Hard Work, Planning, and Applying for Scholarships Pay Off

Feb 9, 2022

Before beginning her freshman year in high school, Rousemary Aguilar Estrada made the difficult decision to move from Mexico City to Florida so she could pursue her education in the U.S. While she understood the opportunities this move afforded her, she still struggled. Acculturation was difficult, and she had to make new friends at the same time as she learned a new language.

But Rousemary was determined to succeed, and at North Port High School she worked hard to excel academically while engaging in the school community. She reached out to her teachers and made friends. She enrolled in the Advanced International Certificate of Education (AICE) program and took AP courses. She started a UnidosNow club at her school. She found a job.

But during her senior year in high school, Rousemary worried about how she would pursue a business degree in college. Money has always been tight for Rousemary and her family, and the pandemic had exacerbated it. She felt immense pressure. She wanted to attend college but didn’t want to burden her parents.

Rousemary found the support she needed at her Student Success Center at North Port High, where she worked closely with her College Career Advisor, Jenna Thiel. Indeed, during her senior year, she visited the center daily. With Jenna and through her work with UnidosNow, she developed a plan and applied to eight schools, including her dream: the University of Florida. Then she set to work finding ways to pay for her education.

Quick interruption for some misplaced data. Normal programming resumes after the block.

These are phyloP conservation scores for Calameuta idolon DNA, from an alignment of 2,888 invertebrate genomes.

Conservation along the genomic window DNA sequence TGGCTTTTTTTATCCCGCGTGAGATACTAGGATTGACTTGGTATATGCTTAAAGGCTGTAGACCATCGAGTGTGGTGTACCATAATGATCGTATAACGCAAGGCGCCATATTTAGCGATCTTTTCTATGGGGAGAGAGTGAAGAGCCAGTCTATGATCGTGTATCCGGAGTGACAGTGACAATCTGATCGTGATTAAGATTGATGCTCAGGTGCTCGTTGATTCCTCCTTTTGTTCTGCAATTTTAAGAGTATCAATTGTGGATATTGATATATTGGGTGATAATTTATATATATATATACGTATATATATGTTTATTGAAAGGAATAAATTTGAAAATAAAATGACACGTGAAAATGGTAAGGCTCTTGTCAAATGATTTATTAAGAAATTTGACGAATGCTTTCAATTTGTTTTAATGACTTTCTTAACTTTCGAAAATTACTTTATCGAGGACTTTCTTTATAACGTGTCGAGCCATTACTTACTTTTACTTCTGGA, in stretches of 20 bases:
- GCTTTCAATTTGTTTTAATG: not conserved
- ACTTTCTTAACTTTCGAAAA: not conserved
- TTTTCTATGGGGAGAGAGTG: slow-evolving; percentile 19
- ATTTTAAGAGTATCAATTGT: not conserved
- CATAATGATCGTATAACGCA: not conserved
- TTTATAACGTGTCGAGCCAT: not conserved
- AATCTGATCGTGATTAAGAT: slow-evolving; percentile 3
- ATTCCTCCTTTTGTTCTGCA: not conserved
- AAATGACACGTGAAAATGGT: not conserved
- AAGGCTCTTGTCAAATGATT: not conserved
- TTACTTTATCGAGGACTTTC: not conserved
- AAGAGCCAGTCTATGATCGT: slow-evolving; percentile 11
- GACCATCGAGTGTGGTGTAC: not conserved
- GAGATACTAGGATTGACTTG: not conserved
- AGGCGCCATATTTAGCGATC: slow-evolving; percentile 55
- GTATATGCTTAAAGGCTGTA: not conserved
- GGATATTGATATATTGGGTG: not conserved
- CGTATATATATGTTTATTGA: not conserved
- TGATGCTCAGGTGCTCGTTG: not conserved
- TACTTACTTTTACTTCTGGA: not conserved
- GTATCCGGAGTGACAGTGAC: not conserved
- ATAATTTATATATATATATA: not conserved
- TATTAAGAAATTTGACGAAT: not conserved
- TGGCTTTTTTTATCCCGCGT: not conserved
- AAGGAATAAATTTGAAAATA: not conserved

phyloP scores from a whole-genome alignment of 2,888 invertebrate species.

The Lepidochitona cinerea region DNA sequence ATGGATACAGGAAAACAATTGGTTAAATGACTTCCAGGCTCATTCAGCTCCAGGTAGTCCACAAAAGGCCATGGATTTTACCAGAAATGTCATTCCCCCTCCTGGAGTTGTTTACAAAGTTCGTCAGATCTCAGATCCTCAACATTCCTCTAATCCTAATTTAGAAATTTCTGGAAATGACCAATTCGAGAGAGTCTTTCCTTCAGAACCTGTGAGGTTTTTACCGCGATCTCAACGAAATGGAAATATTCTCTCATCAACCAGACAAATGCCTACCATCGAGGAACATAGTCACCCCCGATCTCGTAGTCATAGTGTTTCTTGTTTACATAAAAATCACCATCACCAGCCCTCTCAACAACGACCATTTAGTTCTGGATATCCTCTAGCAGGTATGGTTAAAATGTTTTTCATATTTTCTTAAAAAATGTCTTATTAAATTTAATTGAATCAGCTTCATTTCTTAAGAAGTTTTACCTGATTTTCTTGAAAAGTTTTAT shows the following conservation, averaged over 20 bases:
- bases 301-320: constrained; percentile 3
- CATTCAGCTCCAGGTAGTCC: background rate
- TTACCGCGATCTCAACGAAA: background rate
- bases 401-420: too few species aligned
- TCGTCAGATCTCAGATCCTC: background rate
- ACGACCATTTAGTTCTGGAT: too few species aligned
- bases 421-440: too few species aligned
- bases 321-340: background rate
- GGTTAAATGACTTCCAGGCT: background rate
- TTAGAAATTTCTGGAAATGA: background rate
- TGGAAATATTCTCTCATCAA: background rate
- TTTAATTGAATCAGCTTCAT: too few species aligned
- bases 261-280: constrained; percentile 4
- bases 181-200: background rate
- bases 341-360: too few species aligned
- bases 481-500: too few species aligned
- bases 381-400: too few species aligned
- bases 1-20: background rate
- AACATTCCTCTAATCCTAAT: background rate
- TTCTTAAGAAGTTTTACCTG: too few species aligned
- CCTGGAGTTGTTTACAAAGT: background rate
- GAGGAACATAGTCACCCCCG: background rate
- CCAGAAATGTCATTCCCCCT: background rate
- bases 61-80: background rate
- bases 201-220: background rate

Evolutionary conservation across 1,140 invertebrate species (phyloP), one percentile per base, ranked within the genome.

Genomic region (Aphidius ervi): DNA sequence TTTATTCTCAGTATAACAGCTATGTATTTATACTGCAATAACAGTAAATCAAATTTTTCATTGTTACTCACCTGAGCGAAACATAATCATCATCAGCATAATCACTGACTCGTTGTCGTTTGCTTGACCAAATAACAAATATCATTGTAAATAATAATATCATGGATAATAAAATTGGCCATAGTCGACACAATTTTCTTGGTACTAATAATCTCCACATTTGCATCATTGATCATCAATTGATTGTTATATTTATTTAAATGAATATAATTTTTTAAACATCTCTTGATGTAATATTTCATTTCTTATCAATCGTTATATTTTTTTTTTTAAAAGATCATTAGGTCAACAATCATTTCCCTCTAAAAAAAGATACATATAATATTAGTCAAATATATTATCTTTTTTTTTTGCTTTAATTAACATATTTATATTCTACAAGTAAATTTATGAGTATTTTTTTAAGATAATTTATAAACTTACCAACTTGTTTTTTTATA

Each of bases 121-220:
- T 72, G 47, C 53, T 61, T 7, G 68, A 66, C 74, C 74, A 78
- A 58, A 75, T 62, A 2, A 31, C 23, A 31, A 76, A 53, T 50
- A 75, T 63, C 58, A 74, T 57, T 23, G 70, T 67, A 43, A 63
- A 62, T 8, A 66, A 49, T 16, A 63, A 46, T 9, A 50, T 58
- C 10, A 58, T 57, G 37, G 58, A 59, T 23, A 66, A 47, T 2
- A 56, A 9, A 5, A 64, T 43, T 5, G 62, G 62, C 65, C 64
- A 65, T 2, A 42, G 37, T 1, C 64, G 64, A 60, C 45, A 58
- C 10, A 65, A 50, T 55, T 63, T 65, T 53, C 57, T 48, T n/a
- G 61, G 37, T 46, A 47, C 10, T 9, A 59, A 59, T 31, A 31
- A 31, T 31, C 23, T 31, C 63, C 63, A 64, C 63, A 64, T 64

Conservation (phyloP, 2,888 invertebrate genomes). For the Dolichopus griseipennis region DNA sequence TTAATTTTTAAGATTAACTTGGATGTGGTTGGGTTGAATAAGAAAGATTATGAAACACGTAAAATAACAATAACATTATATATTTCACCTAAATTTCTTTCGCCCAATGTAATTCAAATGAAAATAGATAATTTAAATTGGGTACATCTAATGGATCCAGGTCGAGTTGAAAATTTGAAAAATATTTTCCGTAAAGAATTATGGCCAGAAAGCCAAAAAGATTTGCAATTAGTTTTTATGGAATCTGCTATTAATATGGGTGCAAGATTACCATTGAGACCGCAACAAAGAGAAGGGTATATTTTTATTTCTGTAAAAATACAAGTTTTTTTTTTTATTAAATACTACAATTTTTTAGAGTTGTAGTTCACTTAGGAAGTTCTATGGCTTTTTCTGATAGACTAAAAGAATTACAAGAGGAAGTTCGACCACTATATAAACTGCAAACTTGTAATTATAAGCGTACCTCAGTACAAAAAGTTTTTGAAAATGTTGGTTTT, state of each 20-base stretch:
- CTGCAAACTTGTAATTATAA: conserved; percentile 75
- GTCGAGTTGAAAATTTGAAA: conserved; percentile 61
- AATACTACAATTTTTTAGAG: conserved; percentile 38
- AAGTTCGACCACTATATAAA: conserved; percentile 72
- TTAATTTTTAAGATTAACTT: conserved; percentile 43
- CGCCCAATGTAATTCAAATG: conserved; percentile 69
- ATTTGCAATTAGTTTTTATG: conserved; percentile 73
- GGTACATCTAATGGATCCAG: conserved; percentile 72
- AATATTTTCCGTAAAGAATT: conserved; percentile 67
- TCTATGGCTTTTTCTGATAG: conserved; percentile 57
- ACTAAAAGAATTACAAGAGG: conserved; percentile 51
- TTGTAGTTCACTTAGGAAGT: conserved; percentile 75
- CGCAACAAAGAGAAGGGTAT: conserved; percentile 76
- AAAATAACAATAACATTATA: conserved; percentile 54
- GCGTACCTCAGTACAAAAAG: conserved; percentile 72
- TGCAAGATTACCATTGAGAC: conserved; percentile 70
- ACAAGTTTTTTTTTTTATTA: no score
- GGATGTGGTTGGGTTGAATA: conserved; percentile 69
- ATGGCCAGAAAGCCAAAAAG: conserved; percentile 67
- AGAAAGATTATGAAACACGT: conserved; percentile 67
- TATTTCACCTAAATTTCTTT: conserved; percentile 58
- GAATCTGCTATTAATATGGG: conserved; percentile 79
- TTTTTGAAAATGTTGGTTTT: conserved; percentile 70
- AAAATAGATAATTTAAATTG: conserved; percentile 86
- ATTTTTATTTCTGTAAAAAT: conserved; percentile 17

Rousemary completed her Free Application for Federal Student Aid (FAFSA). She completed her Bright Futures. And she set a goal: she would apply to at least one scholarship a week.

Rousemary’s hard work and planning paid off. She was accepted to all eight schools—including her dream. She also learned that she was a STRIVE Award recipient, identified as a student who had overcome immense challenges to succeed. As a STRIVE recipient, she received a check for $1,000 to help fund her education. She would go on to earn eight of the fifteen scholarships for which she applied. She was especially proud to receive the Michael J Archer Memorial Fund Scholarship. These scholarships provided much needed financial support that would make education after high school possible. But they also provided confidence. They signaled the community’s faith in Rousemary—and she is humbled and grateful for the support.

This year, Rousemary started at the Innovation Academy at the University of Florida. The program is designed to “equip students with the 21st-century skills needed to thrive in an innovative culture,” and Rousemary loves it. She is pursuing her business degree with plans to one day create a non-profit that would support students and families like her own. While she wishes she was closer to her family, she enjoys the college ambiance, the challenges, and the freedom.

To make ends meet, Rousemary works 18 – 20 hours at Publix. With the scholarships, financial aid, and Bright Futures, she has been able to afford college without burdening her parents, and again she is busy pursuing new scholarship opportunities.

Her advice to high school students planning to attend college? Apply to a scholarship each week. Join different organizations so that donors and universities see that you’re engaged in the community and want to help people. Find time in high school to have fun too—because college is a lot of work. And remember: “Hard work and determination create the outcomes.”

Looking for a scholarship? Check out the Education Foundation’s scholarship database.